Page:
Tag Archives: cerne abbas

St Augustine’s Well……or is it!

25 May

– – – Exploring The Countryside and Lanes of Dorset – – –

We are continuing with our theme of ‘Quirky Dorset’ still and I think this is Part 19, and it is another well. It seems that a lot of wells have a lot of folklore written about them as legends and ‘Chinese whispers’ are passed down through the generations, and this one is no exception! So whose well is it? Lets look at the evidence 🙂 !

St Augustine’s Well

St Augustine's Well

St Augustine’s Well

St Augustine’s Well, as it is known, is in the lovely Dorset village of Cerne Abbas, of ‘Giant’ fame, and tradition has it that it owes its existence to St Augustine of Canterbury, hence the name. It seems that in the 7th century, St Augustine visited Dorset and he was travelling through the Cerne Valley before the current village existed and he met some shepherds. They were thirsty so the saint asked them if they would prefer water or ale to drink, and they, probably realising he was a saintly man, replied that they would prefer the former. The saint duly did what anyone would do and struck the ground with his staff, crying out Cerno El which apparently means ‘I perceive God’, whereupon water flowed from the spot.

Now this may be a correct and true story but the cynical in me thinks that might just be an invented tale, since there are others! I say ‘invented’ because people did do that sort of thing simply to attract visitors 🙂 !

St Augustine's Well

Ribbons Adorn the Tress

The second story in fact doesn’t credit it to St Augustine at all but rather another gentleman known as St Edwold. He was actually royalty, but became a hermit and settled in the area back in the 9th century, and he had a vision where he saw a silver well. He was walking through the Cerne Valley one day and being hungry, he bought bread and water from a shepherd, paying him with silver. The shepherd handed over the bread and brought him to this well to draw water, whereupon the saint immediately recognised the well he had seen in his vision.

Taking this as a sign, he built a hermitage on the site and stayed there until he died. Thus, perhaps this should be called St Edwold’s Well! Or maybe Silver Well, as it seems it was once known. Then again, some say that St Edwold’s Well is in fact a different well all together as there are a number in the area. These things are so confusing…..but that just adds to the intrigue 🙂 !

Fallen and Floating

Autumn Leaves in the Well

We will never know the truth, but we do know that this was recognised as a sacred place and that there was once a chapel built over the top of the well. This was lost in 1539 with the Dissolution of the Monasteries.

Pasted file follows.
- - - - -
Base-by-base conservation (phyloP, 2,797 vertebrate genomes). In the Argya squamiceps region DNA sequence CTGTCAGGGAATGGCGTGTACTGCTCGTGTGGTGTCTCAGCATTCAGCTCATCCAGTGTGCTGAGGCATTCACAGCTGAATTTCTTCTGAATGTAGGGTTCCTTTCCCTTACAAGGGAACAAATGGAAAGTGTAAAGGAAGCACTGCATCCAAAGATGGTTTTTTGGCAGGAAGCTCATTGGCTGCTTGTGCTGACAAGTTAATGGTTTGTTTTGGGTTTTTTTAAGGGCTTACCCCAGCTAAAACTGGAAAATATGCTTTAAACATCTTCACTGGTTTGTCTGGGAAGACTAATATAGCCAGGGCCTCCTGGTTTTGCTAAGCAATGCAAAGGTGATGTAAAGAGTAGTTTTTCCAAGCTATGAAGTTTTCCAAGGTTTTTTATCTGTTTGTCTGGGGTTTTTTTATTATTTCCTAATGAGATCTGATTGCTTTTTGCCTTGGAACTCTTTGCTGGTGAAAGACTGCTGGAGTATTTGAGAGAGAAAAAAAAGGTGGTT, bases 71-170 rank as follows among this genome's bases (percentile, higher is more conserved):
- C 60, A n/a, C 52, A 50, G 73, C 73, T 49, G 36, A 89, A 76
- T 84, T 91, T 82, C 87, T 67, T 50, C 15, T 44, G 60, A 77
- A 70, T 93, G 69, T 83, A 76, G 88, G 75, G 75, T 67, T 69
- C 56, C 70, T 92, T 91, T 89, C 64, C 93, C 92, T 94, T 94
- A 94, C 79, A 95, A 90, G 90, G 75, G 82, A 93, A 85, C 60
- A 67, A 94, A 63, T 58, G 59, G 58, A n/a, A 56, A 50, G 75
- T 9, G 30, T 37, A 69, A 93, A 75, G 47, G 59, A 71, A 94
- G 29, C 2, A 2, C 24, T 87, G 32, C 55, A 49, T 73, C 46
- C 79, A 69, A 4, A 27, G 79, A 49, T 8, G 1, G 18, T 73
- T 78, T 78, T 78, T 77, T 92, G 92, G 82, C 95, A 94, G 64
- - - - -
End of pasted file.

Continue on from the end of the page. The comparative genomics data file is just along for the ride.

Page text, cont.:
The well was until comparatively recent times used as drinking water by the villagers, although looking at my picture above, you probably wouldn’t want to try it in autumn with those rotting leaves 🙂 ! Oh, and apparently a 3 feet long eel was found in it not long ago 🙂 !

As with most wells, the water is said the have curative properties and also to aid fertility……which of course is also something that is said about the famous Giant on the hillside about which I blogged recently. It was said too to be beneficial to dip new born babies into the water! It wasn’t only fertility either, as young girls were often encouraged to come here and pray to St Catherine for a husband, turning round three times as they did so.

Oh, and there is another local legend that says if you look into the water over Easter, you will see reflected the faces of those who will die that year.

Path to the Well

The Quiet Tree Lined Path to the Well

Clearly, this is a mysterious and somewhat quirky place, and one that has been regarded for centuries as a holy place. To this day, people still tie written prayers on the surrounding trees. In fact there are 12 lime trees around the well and these are known locally as the twelve apostles.

St Augustine’s Well is a delightful place. It nestles in a hollow beside the graveyard and not far from the old abbey ruins. Peace and tranquility are words that spring to mind as you stroll down the tree lined path that leads to the well itself. This is a well that is perfect for a pilgrimage, or just to sit and meditate beside.

Thanks for stopping by.

Until next time,
Your friend The Dorset Rambler

If you would like to contact me, my email address is terry.yarrow@gmail.com – comments and feedback are always welcomed.

All photographs, poems and words in this blog are the copyright of The Dorset Rambler and must not be reproduced without permission.

 

Theme for the Week – Quirky Dorset Part 10

15 Apr

– – – Exploring The Countryside and Lanes of Dorset – – –

Our final entry for the week spent exploring ‘Quirky Dorset’ earned a place in the Guinness Book of Records as the smallest public house in England, although that accolade no longer applies as we shall see. This is The Smith’s Arms.

The Smith’s Arms, Godmanstone

This diminutive one-time pub stands in the village of Godmanstone in the lovely Cerne Valley with its rippling stream that flows behind the pub. It is a flint and thatch building with a single bar just 15 feet by 11 foot 9 inches and a ceiling that is barely 6 feet high.